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Guys love Beyonce more than girls do

Vine by: Yolonike






Do it for the vine.

I ain’t gone do it




(Source: trappunzelll)

Saying things like “we’ve gone from white hoods to business suits” is one way to seem to speak to contemporary racism’s less vocal, yet still insidious nature. But it does a disservice to the public understanding of racism, and in the process undercuts the mission of drawing attention to contemporary racism’s severity.

It wasn’t the KKK that wrote the slave codes. It wasn’t the armed vigilantes who conceived of convict leasing, postemancipation. It wasn’t hooded men who purposefully left black people out of New Deal legislation. Redlining wasn’t conceived at a Klan meeting in rural Georgia. It wasn’t “the real racists” who bulldozed black communities in order to build America’s highway system. The Grand Wizard didn’t run COINTELPRO in order to dismantle the Black Panthers. The men who raped black women hired to clean their homes and care for their children didn’t hide their faces.

The ones in the hoods did commit violent acts of racist terrorism that shouldn’t be overlooked, but they weren’t alone. Everyday citizens participated in and attended lynchings as if they were state fairs, bringing their children and leaving with souvenirs. These spectacles, if not outright endorsed, were silently sanctioned by elected officials and respected members of the community.

It’s easy to focus on the most vicious and dramatic forms of racist violence faced by past generations as the site of “real” racism. If we do, we can also point out the perpetrators of that violence and rightly condemn them for their actions. But we can’t lose sight of the fact that those individuals alone didn’t write America’s racial codes. It’s much harder to talk about how that violence was only reinforcing the system of political, economic and cultural racism that made America possible. That history indicts far more people, both past and present.

The ‘Real Racists’ Have Always Worn Suits | The Nation (via so-treu)


a discussion we had in WLC concerning women.



slow jams that will get you laid (if you appreciate them); for tom mison a.k.a. a 90s rnb mixtape for for those poor souls who are misguided about the lovemaking properties of 90s slow jams. [listen]

they don’t know - jon b. | nice n’ slow - usher | can we talk - tevin campbell | i wanna know - joe | last night - az yet | cherish the day - sade | if i ever fall in love - shai | candy rain - soul for real | you’re makin’ me high - toni braxton | don’t leave me - blackstreet | on bended knee - boyz II men | hard to say i’m sorry - boyz II men | i wanna sex you up - color me badd | do me - bell biv devoe | before you walk out my life - monica | i can love you like that - all-4-one | tell me - groove theory | close to you - maxi priest | i’ll make love to you - boyz II men | get it together - 702 | too close - next | anywhere - 112 | so anxious - ginuwine | any time, any place - janet jackson | freek-n-you - jodeci | red light special - tlc | giving him something he can feel - en vogue | 4 page letter - aaliyah | lately - tyrese | freak me - silk | nobody - keith sweat | end of the road - boyz II men | cupid - 112 | baby come to me - regina belle | freak like me - adina howard | i wanna be down - brandy | that’s the way love goes - janet jackson | i swear - all-4-one | can we - swv | my little secret - jagged edge feat. xscape | we’re not making love no more - dru hill | one in a million - aaliyah | my my my - johnny gill | sumthin’ sumthin’ - maxwell | i adore mi amor - color me badd | let me love you down - ready for the world | diggin’ on you - tlc | how can i ease the pain - lisa fischer | my love is the shhh - something for the people | knockin’ da boots - h-town | soon as i get home - babyface | vision of love - mariah carey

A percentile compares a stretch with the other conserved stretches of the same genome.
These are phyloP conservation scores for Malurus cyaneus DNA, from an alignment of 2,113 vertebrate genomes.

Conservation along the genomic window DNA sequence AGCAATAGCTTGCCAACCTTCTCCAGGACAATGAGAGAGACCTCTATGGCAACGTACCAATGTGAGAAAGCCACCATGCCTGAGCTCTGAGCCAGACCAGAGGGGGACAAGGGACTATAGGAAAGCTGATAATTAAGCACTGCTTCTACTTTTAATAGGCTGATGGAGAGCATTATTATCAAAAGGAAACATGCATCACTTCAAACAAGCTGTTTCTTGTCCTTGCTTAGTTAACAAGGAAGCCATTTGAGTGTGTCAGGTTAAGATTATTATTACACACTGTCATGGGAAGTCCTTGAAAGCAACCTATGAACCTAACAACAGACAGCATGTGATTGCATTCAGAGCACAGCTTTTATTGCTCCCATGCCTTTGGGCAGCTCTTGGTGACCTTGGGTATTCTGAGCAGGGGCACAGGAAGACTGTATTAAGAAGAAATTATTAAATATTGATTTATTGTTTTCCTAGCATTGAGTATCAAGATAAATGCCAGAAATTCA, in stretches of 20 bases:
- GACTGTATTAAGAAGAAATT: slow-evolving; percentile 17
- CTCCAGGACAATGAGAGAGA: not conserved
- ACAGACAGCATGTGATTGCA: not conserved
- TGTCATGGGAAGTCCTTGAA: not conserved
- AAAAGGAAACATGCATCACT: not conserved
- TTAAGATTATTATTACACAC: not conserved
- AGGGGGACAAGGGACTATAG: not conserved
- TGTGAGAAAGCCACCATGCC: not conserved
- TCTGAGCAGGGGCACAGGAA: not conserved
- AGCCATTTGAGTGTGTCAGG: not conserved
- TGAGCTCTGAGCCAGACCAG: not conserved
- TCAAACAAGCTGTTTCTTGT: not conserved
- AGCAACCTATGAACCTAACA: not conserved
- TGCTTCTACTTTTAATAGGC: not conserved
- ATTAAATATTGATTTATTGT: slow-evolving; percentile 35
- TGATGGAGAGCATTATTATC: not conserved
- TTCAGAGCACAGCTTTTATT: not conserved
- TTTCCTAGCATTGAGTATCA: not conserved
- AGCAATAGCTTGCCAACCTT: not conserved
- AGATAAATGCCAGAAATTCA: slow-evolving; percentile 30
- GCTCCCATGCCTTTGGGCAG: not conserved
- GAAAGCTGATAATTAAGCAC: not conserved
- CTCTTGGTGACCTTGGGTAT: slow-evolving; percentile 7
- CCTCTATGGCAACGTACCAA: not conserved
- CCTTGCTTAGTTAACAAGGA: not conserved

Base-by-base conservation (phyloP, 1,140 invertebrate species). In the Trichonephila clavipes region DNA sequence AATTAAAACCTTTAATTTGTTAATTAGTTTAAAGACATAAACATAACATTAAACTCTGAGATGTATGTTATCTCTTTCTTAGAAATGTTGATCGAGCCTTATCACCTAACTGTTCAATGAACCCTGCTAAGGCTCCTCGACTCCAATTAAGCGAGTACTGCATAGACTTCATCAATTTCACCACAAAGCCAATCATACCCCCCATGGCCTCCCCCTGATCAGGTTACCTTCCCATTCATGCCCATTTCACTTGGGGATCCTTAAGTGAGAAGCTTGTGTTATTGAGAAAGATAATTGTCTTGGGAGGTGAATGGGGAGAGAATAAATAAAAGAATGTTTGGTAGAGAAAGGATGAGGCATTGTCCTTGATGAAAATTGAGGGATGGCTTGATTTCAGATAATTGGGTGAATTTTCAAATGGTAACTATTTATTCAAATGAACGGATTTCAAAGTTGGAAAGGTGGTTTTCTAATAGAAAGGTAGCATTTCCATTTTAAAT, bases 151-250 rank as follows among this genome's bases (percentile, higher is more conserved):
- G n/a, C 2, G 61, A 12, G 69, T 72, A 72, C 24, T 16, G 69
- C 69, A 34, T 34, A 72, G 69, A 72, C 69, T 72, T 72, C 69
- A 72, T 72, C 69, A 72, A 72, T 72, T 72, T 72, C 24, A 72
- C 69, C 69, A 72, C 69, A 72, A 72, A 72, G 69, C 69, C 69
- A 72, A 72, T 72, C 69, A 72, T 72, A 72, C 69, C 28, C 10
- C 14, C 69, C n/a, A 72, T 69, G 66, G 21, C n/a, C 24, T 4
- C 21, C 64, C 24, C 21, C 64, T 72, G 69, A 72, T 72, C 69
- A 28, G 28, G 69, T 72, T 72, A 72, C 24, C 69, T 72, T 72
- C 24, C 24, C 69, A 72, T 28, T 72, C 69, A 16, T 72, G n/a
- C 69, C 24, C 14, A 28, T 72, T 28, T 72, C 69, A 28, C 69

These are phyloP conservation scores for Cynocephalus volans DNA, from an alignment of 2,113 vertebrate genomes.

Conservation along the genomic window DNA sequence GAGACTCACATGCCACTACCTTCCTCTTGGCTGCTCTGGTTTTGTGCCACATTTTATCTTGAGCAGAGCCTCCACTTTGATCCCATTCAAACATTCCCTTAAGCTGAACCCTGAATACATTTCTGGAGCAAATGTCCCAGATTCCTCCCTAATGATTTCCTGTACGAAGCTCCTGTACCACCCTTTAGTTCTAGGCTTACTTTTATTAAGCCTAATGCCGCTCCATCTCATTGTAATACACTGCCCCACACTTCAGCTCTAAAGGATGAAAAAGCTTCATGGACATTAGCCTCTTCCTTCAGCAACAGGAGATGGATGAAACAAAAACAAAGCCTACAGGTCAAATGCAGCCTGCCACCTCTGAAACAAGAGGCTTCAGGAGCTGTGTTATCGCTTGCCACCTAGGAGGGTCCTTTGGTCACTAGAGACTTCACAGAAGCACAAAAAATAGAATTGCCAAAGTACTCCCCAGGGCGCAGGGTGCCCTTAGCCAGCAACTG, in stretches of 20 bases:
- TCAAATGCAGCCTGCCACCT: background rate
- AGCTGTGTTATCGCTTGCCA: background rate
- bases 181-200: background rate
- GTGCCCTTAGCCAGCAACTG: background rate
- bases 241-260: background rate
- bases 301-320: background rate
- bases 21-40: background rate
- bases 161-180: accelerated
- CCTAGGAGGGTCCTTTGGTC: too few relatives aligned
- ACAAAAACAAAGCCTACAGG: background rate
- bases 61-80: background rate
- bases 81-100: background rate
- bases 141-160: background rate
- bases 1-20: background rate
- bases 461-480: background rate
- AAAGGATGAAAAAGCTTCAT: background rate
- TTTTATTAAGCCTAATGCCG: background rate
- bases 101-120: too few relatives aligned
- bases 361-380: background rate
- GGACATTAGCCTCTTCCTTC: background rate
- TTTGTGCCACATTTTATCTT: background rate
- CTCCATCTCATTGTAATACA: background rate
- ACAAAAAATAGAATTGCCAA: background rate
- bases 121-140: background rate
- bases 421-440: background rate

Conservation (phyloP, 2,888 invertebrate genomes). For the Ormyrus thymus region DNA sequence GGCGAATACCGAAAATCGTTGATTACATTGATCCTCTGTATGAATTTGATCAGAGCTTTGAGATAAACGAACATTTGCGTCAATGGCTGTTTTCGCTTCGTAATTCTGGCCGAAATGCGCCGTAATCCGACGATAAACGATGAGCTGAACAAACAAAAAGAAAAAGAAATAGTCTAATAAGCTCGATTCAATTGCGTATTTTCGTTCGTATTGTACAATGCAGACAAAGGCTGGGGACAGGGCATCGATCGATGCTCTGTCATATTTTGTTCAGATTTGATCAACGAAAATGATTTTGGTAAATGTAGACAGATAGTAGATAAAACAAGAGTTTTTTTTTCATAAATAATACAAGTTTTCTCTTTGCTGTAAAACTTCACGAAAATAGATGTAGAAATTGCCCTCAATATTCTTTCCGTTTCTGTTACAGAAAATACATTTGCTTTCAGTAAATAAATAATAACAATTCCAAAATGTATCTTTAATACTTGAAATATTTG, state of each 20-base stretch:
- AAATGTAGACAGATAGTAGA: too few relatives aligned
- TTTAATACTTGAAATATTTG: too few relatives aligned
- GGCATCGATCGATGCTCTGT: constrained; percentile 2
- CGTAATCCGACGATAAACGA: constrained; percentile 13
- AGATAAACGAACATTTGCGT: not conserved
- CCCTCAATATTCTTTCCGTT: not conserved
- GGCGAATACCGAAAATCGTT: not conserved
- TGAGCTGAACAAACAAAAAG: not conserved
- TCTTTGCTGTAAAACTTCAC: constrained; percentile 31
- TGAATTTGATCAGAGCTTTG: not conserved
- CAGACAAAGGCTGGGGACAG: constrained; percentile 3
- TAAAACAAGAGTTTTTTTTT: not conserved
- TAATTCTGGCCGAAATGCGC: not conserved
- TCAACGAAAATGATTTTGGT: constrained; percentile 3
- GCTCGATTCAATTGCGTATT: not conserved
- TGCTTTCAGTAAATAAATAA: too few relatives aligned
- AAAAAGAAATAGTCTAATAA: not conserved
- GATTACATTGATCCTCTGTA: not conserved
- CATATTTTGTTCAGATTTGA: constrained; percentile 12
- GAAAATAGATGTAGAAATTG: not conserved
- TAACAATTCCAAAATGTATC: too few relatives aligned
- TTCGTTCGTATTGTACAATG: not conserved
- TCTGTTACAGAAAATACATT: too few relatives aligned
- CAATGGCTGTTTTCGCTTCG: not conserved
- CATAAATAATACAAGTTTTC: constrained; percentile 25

childhood all on my dash




How often have you been shopping and you come across something that is just PERFECT, but does not go up to your size? Over 60% of American women wear a size 14 or above, but only 17% of clothing sold is 14 & up. That is a ridiculous disparity.

Moreover, when some brands move into plus (ahem H&M), they throw their signature trendy looks by the wayside in favor of flowy dark fabrics that they think “work” for plus sizes. That is crap. Plus size women want color, print, and structure. Moreover, we want variety. A group this numerous cannot be a monolith, and since style is such a personal thing, we all have different tastes. I want #plussizeplease to be a way to showcase the demand for styles we’d buy and rock, and all the money brands are forfeiting by refusing to expand their sizes.

So here’s how to use it:

1) Snap a picture of a garment you love but does not come in your size. Include the brand and price, tagging the company if possible. For example, I am in love with this Zara marble print dress. I would have purchased it yesterday if it went above a size L. My tweet would be:

“.@Zara marble print sheath, $59. I’d buy it right now if it came in my size. #plussizeplease”

2) Use it on any social media – Twitter, Instagram, Tumblr, Pinterest… even Facebook supports hashtags now.

3) Tag anything you’d purchase, whether in store or online.

4) Feel free to include the size range it comes in and/or the size you think you’d need. Sizing can be tricky, so this is definitely not required.

5) Tell your friends! I don’t just want this to be a blogger thing – I want all women who wear size 14 and up to show their purchasing power and share styles they love. Let’s be unignorable!

Um, yes. I will be doing this.

Yes. I support this movement

Lesbian asylum-seeker sentenced to death



Please sign the petition to stop her deportation! 70,792 people have already signed this petition. We’re almost at the goal of 75,000 signatures. 


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